As a result, the relations between Iraq and the U.S. were no longer on the friendly level, interestingly, after Kuwait’s invasion the United States had different policy towards Iraq. At the same time Iraq also had different opinion about the U.S. that is why in 1997 Iraq had expelled all U.S. members of the inspections team, acknowledging that the U.S. was spying on Iraq. Moreover, in 1999 relations were still intense. Once again the inspections team was replaced by another one that began inspections in 2002.
Another crucial event that is needed to be mentioned is the process of Iraqi Libration Act of 1998. A report written by Laurie Mylroie, September 29, 1998 on liberation Act was introduced into congress, as it was clear that both the Senate and the House of Representatives were fed up with the Clinton administration’s do-nothing policy on Iraq. The main points which were mentioned were: first, it condemned the Iraqi invasion of Iran on March 16, 1980, as the first step in which Hussein started destabilizing the region and threatened international peace and security also violation of human rights by using prohibited substances such as chemical weapons during the eight-year war.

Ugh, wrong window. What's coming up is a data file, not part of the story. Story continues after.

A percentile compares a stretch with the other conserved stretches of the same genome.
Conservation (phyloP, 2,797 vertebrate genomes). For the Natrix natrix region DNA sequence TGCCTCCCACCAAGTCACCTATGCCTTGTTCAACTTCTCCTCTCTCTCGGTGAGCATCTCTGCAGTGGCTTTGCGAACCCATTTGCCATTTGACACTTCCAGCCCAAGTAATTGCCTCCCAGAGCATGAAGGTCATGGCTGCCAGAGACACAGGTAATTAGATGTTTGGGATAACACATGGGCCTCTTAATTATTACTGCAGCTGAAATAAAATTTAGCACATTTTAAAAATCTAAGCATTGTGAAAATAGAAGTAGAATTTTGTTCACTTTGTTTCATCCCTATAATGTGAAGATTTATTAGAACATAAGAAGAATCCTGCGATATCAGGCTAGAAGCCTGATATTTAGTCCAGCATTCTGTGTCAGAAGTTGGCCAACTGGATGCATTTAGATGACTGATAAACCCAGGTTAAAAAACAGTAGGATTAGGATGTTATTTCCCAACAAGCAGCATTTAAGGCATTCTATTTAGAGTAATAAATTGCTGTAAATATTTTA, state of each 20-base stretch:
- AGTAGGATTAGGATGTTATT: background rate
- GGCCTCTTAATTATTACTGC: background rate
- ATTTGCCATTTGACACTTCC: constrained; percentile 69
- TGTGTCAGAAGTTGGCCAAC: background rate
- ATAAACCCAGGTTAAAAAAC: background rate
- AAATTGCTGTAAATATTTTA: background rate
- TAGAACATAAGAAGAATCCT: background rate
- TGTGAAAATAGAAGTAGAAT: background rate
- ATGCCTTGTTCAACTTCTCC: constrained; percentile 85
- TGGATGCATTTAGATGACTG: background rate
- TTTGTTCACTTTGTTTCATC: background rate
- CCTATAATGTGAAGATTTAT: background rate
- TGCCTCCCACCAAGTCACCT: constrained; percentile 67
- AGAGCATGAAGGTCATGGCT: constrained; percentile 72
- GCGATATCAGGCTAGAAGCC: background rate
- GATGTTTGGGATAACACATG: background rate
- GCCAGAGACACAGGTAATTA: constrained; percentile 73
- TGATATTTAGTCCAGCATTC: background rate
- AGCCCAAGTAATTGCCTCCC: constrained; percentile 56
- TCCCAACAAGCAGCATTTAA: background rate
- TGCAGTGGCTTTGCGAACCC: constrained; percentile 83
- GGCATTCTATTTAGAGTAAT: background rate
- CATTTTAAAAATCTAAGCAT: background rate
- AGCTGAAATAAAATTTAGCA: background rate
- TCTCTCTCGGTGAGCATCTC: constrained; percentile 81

Secondly, in February 1988 the Iraqi government forcefully relocated the Kurdish civilians from their home villages in the Anfal campaign and killed approximately 180,000 Kurds. The exact number of the victims has been impossible to know accurately, as still today their bodies have not been found and many families are still waiting them to be back. Unfortunately, this is a dead dream of many people. In addition to that there are many other points that weakened Iraqi-US relations that are the reasons that the United States started to seek a way to remove Hussein’s regime, and to promote a democratic government instead of a brutal regime.